Court Rejects Obama Administration's Attempt to Make Food Stamp Numbers Secret
Just to set up and examine the Obama administration's principles, it came into power with the president promising to deliver the most transparent administration ever. It then proceeded to push the DISCLOSE Act, which would force groups opposed to the president's agenda to disclose their donor lists. Such disclosures could subject those donors to harassment from leftwing groups and the administration itself. One group did have its donor list leaked by the IRS to its opponents on an issue, in violation of the law. The disclosure is a felony. No one has been investigated or prosecuted in that case.
The IRS also leaked the applications of nine conservative groups to their enemies. No prosecutions.
At the same time, the Obama administration has gone to court to keep some basic facts about the food stamp program secret. This is a program paid for by taxpayers and which can strongly impact election outcomes. Today, it lost that quest for secrecy.
In a ruling Tuesday, the U.S. Court of Appeals for the 8th Circuit turned down the U.S. Department of Agriculture's arguments that a provision in federal law protecting retailers' application information from disclosure also barred disclosure of how much the feds pay out to specific businesses.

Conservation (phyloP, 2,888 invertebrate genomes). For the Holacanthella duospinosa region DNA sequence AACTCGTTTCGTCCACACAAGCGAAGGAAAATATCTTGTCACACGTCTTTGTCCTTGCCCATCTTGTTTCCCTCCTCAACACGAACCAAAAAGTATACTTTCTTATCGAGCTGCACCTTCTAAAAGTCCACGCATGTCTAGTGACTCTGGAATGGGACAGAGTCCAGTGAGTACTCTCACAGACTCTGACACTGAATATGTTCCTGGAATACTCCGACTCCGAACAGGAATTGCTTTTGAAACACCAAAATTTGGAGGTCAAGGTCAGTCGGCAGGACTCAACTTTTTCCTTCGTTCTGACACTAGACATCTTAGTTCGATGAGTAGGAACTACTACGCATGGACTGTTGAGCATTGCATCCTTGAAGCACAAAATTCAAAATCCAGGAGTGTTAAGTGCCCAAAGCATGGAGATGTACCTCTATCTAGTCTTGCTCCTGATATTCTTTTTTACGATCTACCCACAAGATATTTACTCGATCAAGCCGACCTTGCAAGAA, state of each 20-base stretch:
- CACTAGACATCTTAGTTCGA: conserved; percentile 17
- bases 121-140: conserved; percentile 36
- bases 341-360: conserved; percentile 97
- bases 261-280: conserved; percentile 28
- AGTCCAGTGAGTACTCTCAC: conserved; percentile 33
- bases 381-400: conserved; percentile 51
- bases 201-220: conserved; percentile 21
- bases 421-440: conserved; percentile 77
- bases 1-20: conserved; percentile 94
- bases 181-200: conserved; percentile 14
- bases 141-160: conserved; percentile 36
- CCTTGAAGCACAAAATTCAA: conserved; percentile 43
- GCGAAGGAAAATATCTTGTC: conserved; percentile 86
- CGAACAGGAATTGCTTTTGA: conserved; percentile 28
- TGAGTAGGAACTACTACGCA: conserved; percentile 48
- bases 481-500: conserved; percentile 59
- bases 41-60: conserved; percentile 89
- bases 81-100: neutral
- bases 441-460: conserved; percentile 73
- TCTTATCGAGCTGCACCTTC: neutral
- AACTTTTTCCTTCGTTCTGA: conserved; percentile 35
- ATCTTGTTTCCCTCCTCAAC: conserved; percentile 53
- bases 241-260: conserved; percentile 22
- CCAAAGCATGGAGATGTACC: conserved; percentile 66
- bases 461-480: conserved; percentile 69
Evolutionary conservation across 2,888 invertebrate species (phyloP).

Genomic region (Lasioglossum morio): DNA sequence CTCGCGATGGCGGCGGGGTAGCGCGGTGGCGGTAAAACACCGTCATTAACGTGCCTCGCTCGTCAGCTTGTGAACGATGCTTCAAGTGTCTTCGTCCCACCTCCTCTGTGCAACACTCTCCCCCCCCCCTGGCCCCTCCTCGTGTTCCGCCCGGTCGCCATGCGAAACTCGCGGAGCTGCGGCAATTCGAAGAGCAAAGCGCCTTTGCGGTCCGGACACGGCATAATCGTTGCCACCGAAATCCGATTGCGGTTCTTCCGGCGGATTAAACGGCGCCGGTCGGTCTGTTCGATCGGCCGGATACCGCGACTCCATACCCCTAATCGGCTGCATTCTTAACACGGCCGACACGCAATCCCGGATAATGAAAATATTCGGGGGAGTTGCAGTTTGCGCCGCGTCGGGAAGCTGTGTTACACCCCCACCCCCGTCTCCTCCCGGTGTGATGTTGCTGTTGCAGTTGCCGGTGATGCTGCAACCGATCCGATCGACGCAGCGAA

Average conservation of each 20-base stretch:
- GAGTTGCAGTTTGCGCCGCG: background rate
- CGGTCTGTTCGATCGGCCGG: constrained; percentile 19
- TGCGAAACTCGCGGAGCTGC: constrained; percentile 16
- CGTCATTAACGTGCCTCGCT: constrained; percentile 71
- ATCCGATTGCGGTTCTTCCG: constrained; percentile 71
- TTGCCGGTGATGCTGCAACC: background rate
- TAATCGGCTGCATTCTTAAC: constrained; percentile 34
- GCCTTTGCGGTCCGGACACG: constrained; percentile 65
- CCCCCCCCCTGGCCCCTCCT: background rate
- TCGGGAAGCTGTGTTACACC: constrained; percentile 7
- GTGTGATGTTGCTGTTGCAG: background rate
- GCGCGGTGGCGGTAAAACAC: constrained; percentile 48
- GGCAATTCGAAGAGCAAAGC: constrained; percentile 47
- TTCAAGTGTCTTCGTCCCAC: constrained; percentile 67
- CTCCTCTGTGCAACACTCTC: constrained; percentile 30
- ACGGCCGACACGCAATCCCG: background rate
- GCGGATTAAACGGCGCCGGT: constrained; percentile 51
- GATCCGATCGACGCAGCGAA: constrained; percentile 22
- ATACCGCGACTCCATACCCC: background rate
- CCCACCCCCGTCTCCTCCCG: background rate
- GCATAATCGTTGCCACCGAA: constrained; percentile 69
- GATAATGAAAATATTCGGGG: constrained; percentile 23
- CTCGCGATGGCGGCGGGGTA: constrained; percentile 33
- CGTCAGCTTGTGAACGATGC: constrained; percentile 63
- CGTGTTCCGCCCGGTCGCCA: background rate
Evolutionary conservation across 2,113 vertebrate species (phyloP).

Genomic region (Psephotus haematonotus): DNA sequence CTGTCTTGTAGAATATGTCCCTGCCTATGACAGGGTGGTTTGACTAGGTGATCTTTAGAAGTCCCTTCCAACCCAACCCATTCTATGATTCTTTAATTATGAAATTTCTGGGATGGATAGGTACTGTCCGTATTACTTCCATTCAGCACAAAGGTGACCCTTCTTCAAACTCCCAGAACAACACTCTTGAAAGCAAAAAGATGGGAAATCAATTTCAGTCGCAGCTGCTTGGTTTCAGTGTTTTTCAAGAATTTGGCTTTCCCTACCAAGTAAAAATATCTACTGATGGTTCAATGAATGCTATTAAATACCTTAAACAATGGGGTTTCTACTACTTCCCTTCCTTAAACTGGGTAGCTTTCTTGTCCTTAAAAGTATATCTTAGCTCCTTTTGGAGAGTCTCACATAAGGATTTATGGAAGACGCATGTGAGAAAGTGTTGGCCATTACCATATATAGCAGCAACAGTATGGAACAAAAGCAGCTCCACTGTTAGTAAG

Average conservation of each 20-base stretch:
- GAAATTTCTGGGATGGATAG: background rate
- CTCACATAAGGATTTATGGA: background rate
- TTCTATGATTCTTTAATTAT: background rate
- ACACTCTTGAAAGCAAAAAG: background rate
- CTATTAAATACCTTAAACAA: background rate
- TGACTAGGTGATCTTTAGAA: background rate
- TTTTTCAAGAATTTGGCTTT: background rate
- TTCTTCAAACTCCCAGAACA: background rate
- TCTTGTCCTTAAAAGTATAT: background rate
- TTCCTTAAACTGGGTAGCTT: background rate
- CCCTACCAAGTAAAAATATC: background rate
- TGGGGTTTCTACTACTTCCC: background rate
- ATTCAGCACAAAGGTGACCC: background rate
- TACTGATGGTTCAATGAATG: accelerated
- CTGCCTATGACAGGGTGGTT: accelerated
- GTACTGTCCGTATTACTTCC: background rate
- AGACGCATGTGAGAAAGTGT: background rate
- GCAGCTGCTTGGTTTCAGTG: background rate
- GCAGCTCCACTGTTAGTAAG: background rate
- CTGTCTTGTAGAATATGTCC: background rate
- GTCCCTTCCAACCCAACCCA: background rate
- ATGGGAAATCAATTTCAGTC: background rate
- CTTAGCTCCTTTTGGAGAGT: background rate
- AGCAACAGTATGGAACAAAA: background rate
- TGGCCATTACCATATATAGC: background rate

"Because the retailer spending information is not 'submit[ted]' by 'an applicant retail food store or wholesale food concern...' the information is not exempt from disclosure. The department, not any retailer, generates the information, and the underlying data is 'obtained' from third-party payment processors, not from individual retailers," Chief Judge William Jay Riley wrote in an opinion joined by Judges Steven Colloton and Jane Kelly.
The case started because a South Dakota newspaper sought details on the Obama administration's handling of the food stamps program, which has grown wildly in the Obama years. The newspaper submitted a Freedom of Information Act request, and the US Department of Agriculture turned down the request. So the newspaper went to court, and the Obama administration defended the USDA's position to keep the data secret. The Department of Justice went to bat for the USDA in this case, the same DOJ that is waging partisan lawsuits against voter ID and even refuses to defend the Defense of Marriage Act, which was the settled law of the land. FOIA was settled law, too, but the administration that promised transparency is doing its best to unsettle it.
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